Ultimately, I ended up booking a flight Sunday morning on Delta.  I had to wait until security opened and then had to walk all the way to another terminal.  I was planning on asking for some sort of transportation when I got up to the customer service desk for American Airlines, but that never happened.  I had to make the choice, being five people from the front of the line, of waiting in line and taking the risk of missing my Delta flight, or getting out of line to make the trek to the other terminal without ever having talked to anyone from American Airlines. 

That Monday, I didn’t go to work.  I could barely walk. 

I swear, I recovered just in time to take a work trip to Boston. 

I’m starting to understand that taking care of myself isn’t always going to be the popular choice or make other people happy.  Some people might even feel inconvenienced or disappointed.  But if I’m going to be successful at anything in my life, I need to take care of myself, first and foremost. 

I’m learning that doing me is more important.  This is hard for me because I feel like I have totally fallen off of the blogging and advocacy bandwagon.  But after putting my body through so much, I’ve had to try and take it easy as much as possible.  It’s hard for me to slow down, but my body has forced me to do so.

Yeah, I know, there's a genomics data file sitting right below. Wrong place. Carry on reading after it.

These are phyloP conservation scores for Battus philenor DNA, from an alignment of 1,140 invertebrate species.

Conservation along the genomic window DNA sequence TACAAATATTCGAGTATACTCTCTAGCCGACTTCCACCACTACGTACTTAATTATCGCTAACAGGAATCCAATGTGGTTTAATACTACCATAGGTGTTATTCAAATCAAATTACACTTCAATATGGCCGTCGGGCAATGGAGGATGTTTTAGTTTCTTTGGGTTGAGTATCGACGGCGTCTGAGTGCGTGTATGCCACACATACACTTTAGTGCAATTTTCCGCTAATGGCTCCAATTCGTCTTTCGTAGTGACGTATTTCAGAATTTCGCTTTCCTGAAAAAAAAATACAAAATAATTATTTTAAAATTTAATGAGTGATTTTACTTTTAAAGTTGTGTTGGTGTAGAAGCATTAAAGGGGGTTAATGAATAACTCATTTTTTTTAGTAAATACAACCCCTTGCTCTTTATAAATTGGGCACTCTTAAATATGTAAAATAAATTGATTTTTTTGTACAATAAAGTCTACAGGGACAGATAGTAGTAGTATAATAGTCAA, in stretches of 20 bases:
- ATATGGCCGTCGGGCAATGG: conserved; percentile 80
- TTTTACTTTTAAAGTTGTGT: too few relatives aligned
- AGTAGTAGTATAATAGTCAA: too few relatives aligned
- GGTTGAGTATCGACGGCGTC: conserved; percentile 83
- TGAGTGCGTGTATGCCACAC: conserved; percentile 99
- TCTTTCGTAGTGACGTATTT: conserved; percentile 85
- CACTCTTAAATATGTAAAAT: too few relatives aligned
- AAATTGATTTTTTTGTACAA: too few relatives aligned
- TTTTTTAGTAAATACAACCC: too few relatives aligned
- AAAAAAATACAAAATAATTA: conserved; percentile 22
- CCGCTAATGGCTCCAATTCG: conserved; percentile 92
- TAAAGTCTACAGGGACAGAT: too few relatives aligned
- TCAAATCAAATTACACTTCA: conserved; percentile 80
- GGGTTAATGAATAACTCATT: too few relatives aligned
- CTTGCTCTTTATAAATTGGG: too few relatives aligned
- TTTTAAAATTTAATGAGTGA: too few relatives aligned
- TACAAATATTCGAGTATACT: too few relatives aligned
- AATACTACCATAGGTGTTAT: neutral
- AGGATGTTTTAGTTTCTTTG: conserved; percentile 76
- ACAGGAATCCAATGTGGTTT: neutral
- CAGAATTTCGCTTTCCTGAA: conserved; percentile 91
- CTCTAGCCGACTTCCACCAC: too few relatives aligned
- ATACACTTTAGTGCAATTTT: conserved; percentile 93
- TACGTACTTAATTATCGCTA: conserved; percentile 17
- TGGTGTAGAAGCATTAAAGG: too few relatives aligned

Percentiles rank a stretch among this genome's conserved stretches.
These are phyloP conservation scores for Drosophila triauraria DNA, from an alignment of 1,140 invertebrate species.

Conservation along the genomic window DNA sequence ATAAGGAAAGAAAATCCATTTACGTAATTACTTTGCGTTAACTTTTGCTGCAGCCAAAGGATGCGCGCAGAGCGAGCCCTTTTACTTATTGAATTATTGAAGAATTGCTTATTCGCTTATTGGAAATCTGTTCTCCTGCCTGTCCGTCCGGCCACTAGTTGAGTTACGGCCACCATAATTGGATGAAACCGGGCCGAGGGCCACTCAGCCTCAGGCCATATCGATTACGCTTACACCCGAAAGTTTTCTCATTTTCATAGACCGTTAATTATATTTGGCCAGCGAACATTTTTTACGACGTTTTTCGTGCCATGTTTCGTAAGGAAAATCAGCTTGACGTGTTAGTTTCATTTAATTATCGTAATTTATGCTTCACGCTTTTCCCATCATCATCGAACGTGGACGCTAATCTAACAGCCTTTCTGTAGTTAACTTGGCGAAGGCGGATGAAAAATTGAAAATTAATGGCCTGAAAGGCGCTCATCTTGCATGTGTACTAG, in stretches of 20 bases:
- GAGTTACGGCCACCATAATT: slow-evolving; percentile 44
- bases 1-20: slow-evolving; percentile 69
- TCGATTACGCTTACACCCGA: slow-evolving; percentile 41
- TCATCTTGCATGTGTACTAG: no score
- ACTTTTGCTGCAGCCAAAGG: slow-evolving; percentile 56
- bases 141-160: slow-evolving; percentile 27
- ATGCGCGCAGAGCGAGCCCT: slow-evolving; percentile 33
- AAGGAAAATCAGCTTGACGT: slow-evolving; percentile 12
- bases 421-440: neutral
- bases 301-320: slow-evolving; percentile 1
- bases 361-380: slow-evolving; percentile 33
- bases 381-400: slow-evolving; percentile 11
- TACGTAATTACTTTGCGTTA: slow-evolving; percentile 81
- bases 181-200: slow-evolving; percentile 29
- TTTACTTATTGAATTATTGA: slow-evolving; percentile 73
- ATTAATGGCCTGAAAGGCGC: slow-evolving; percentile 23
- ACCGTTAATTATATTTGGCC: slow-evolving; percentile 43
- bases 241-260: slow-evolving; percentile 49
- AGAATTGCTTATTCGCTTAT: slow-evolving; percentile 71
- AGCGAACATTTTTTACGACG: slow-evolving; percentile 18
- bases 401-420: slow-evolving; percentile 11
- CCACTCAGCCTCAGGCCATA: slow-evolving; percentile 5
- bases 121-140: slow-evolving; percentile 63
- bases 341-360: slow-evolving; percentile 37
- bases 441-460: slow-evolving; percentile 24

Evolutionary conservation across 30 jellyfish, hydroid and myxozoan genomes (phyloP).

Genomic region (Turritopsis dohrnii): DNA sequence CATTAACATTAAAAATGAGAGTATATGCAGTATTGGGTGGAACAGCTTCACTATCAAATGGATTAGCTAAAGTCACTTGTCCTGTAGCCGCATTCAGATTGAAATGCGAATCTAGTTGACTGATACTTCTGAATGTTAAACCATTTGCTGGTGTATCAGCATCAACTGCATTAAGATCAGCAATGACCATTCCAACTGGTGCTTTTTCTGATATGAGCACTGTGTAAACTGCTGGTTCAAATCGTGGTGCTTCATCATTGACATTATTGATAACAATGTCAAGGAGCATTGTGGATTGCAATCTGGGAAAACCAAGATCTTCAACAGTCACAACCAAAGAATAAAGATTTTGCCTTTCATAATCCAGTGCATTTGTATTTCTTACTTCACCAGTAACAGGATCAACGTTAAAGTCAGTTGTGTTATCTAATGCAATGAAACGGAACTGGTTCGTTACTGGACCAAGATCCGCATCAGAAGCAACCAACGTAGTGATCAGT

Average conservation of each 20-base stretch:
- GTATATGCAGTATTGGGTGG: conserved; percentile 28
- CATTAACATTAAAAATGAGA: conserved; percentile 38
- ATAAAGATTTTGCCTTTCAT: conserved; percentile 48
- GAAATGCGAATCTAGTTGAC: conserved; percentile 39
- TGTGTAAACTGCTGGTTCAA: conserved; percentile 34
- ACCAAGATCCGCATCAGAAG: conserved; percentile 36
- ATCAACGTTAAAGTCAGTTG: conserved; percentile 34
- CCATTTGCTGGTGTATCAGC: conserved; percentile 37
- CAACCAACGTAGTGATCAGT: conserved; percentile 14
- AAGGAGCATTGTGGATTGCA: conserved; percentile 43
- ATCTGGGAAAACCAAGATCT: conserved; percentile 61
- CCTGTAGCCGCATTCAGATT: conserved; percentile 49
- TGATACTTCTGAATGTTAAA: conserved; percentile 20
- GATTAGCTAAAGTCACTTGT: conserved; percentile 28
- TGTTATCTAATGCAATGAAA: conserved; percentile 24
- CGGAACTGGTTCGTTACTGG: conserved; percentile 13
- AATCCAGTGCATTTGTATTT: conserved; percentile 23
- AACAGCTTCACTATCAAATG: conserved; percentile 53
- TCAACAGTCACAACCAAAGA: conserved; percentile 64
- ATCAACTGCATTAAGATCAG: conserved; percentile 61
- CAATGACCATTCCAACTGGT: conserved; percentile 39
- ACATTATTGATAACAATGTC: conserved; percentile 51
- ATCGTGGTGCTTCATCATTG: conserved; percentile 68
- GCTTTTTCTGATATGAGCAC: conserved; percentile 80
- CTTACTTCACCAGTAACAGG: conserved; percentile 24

Hopefully if there’s anything I take away from these experiences, it’s to know my limits beforehand and avoid situations like this altogether, if at all possible.  I know that taking the earliest flight out and latest flight back makes no sense for me.  I know that having a turnaround time of less than a day doesn’t work.  I know what I can handle.  I know what is realistic, and in the last several months, I have put myself in completely unrealistic situations.  I have set myself up to fail.  I have to care about myself more and love myself enough to have the confidence in making decisions that are right for me.  Because if I don’t look out for myself, no one else will look out for me.       


  1. I have RA. I use a cane and request a wheelchair every time I go to the airport. I never walk anywhere. I cannot stand for very long. Don't put yourself through this pain when you have choices to do otherwise. Perhaps staying in a hotel at the airport and using the phone or computer to book your next flight would be a good idea. Your body can't take this abuse and it is clearly trying its best to tell you that. Tip: the minute you think a flight will be cancelled, get on your cellphone and start calling other airlines. Immediately. Hope you have better luck next time.

  2. That whole experience sounds exhausting! Even to a 'normal' person.
    I think that is the hardest thing to learn and force yourself to do sometimes, to put yourself and your health first. Good for you for recognizing how important your health is.

  3. The stress of over committing can bring on a flare for me too. It gets to be a delicate dance at times scheduling commitments . Thanks for sharing your experience. It is helpful to reflect on the situation and think of ways to reduce the stress going forward. XXOO